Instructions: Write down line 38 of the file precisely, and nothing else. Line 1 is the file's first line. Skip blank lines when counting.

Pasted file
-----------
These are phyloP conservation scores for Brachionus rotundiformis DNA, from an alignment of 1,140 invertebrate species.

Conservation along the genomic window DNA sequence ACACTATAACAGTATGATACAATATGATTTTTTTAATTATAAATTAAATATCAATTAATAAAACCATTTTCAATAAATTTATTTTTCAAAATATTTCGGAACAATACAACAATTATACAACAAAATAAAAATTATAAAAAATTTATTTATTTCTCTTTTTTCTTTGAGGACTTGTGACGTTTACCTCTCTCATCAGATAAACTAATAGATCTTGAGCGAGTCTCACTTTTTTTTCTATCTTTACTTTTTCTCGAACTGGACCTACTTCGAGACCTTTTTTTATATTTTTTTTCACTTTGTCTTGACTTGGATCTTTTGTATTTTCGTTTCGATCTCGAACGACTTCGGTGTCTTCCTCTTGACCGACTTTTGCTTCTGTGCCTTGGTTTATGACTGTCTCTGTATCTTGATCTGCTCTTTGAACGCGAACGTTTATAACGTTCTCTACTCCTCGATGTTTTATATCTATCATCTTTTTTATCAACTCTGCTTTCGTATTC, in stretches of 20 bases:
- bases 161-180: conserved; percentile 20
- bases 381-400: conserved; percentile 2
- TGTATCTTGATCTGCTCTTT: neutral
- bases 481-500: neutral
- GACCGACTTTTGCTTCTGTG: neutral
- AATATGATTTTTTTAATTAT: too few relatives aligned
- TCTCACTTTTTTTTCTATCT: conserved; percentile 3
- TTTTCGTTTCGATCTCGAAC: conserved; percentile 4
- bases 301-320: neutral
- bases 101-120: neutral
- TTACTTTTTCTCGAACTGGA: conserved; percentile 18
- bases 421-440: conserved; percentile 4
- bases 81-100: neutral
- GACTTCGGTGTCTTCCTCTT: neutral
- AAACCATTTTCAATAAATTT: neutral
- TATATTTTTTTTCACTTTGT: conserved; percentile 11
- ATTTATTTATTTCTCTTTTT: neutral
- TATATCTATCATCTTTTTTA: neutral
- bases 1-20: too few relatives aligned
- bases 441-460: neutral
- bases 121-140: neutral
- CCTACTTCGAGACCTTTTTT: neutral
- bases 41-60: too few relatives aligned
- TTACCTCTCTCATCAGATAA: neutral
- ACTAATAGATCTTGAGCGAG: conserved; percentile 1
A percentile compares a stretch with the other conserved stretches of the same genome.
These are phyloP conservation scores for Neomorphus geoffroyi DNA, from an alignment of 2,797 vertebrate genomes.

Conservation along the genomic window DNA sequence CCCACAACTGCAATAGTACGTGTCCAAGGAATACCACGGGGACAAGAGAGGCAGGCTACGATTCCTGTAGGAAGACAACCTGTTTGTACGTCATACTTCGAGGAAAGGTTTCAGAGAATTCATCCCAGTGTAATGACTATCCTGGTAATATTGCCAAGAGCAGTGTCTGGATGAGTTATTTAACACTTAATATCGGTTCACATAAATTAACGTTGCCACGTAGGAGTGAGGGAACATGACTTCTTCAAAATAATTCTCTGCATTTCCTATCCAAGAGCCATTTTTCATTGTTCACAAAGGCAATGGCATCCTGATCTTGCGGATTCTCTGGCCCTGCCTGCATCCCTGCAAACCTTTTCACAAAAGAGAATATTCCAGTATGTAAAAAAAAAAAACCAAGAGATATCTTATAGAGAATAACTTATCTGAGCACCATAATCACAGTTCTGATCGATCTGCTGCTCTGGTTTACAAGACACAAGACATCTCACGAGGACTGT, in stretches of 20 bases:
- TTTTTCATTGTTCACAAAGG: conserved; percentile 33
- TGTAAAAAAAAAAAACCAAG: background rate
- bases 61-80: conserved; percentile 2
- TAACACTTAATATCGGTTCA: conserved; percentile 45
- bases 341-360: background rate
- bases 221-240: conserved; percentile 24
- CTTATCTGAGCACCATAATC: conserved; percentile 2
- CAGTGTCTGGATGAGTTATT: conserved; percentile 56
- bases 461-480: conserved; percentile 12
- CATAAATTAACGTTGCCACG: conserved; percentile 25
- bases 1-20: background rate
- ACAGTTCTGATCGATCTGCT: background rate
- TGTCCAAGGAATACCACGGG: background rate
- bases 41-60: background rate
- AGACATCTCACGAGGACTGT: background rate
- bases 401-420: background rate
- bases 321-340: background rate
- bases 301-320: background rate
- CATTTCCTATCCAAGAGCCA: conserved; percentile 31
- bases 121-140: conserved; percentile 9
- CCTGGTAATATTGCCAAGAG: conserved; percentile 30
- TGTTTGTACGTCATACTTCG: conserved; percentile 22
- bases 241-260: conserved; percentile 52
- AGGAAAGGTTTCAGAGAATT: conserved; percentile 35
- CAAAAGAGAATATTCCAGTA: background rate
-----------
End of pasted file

- CAGTGTCTGGATGAGTTATT: conserved; percentile 56